As researchers continue to study ‘the science of learning’, students come to class with preconceived notions as to how the world they live in works (Bransford, et.al. p15). This is atypical of the concept that children’s brains are empty ‘sponges’ and that a teacher’s role is to ‘fill’ the sponge with knowledge by direct instruction - i.e.traditional sit [silent] and get [verbal from the teacher] model.
This reflects the necessity of a paradigm shift for today’s teachers, especially veterans who may be more comfortable with the belief that students in class should be silent (not actively participating) in their learning except for the action of taking notes.
Another important discovery component revolves around engagement. If a student is not initially engaged, new information will not be gained inside the classroom or assimilated outside the classroom setting. This is important to understand if educators expect to quantifiably rasie student achievement.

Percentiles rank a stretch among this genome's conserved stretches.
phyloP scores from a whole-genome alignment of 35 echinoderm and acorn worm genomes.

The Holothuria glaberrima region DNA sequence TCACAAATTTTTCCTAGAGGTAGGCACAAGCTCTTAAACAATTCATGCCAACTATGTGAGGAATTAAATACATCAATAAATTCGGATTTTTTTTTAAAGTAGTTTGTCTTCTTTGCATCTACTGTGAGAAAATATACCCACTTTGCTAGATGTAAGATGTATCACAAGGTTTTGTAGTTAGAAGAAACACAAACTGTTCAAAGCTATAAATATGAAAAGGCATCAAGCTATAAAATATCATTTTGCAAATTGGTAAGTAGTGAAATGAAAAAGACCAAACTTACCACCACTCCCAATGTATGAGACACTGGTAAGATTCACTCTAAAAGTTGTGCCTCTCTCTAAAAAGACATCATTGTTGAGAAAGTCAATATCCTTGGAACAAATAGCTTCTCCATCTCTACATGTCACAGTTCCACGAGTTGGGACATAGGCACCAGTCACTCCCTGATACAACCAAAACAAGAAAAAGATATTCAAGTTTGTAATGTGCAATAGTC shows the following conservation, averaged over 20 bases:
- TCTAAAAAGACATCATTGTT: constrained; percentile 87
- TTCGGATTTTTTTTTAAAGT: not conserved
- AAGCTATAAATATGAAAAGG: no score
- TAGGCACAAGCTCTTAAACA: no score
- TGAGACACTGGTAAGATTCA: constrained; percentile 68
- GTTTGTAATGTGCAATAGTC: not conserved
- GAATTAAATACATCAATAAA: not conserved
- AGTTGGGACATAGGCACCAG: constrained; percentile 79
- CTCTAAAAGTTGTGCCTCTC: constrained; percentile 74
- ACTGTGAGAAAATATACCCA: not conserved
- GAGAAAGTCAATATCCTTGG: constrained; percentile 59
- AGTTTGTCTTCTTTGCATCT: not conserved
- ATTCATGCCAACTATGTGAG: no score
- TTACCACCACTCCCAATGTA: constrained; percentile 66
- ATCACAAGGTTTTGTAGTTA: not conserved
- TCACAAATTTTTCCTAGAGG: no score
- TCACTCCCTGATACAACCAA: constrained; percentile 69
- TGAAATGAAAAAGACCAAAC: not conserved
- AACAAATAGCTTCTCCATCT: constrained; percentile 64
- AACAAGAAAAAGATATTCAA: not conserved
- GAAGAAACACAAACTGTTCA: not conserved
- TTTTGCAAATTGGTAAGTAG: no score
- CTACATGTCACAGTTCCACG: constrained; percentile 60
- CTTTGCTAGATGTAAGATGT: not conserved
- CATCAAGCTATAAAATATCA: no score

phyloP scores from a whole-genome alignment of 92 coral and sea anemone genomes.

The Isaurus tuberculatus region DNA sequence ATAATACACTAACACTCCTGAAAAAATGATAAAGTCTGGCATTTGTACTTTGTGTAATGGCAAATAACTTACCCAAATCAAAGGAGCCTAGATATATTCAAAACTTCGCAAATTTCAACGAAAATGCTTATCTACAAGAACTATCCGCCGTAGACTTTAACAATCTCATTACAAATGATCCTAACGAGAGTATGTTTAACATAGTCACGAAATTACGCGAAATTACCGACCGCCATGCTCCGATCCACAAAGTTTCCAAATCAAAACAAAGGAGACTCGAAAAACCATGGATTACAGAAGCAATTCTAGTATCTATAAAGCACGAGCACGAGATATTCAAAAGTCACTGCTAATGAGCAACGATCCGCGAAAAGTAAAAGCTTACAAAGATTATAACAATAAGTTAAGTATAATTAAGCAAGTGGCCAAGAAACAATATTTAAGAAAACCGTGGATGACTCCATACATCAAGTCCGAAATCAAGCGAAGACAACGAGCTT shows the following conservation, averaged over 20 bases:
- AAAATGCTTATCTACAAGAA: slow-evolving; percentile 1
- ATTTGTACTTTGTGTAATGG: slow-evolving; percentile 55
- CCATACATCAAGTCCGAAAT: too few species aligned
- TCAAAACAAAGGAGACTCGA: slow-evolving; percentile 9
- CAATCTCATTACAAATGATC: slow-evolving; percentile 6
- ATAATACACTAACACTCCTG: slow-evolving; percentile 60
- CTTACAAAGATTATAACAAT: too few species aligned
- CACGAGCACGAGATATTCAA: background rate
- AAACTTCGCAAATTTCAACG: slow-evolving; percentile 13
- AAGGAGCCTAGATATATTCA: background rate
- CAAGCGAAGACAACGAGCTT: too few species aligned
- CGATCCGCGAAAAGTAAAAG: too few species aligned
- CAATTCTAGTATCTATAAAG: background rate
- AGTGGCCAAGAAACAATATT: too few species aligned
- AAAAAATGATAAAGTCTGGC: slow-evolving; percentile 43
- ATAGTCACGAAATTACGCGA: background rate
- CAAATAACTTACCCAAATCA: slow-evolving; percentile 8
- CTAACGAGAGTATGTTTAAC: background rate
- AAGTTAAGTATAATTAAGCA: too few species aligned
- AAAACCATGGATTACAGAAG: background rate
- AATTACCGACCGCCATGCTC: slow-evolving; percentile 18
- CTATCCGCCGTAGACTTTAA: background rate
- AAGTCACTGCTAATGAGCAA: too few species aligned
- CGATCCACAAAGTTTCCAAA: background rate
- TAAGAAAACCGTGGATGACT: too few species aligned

Developmental researchers have shown how people learn, including specific student actions when experiencing effective teaching strategies. For example, higher quality teaching is representative of first, eliciting a student’s preconceived beliefs and then goes further to either provide an oportunity to build upon it or even challenge it. Effective teaching results in higher quality learning.
Reigeluth, C & Carr-Chellam, A. (2009) Instructional-Design Theories and Models. New York: Rutledge
Bransford, J. et. al. (2000) How People Learn, expanded edition. Washington, D.C.: National Academy Press